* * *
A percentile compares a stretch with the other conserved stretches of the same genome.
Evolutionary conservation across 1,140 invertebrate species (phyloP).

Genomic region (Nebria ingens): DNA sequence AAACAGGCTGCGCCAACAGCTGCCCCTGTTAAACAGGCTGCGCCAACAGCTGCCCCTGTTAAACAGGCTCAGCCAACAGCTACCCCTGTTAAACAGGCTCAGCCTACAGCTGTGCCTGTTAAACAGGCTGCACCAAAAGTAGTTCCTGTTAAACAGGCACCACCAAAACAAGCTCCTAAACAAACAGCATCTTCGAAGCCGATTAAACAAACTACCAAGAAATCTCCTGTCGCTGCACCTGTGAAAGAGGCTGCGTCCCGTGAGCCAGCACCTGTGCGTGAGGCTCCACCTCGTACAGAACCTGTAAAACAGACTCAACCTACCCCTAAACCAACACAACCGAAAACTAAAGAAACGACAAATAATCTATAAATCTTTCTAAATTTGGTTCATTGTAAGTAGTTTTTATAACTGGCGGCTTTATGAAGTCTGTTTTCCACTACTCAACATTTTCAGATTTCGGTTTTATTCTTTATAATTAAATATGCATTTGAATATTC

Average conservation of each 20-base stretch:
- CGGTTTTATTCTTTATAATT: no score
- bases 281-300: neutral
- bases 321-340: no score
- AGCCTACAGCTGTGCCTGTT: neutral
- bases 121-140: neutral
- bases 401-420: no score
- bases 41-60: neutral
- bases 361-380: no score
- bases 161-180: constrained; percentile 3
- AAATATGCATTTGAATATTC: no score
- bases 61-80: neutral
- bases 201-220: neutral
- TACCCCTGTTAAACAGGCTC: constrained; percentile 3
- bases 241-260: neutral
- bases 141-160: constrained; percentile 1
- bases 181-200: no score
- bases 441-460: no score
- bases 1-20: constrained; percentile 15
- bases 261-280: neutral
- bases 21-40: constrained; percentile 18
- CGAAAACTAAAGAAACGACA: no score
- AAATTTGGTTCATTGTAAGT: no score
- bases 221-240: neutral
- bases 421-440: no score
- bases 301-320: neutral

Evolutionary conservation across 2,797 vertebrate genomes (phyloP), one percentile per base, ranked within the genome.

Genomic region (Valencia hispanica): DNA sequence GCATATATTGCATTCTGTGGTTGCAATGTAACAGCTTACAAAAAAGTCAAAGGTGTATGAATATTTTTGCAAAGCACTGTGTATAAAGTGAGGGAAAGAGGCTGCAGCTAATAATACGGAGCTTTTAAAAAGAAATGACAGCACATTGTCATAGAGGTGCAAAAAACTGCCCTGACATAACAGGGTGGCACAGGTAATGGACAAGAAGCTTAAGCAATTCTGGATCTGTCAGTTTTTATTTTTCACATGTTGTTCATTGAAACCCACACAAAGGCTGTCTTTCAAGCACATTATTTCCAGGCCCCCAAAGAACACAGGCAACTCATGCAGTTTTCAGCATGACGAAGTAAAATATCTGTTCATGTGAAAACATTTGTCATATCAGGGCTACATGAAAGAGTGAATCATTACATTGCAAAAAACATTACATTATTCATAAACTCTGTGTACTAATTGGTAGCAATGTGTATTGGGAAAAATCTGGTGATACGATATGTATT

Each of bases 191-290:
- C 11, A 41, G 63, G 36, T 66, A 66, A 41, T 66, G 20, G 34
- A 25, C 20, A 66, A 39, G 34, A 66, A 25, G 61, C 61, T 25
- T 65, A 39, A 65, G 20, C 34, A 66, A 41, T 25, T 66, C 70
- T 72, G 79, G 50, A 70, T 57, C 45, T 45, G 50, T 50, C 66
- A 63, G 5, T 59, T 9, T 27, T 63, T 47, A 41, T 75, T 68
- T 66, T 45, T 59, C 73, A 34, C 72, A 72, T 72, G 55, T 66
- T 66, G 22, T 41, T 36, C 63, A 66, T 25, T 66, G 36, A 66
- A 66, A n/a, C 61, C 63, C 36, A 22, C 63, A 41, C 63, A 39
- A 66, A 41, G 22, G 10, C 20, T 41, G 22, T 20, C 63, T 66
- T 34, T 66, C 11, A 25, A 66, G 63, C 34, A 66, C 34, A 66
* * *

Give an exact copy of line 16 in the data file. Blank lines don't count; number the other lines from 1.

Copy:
- bases 201-220: neutral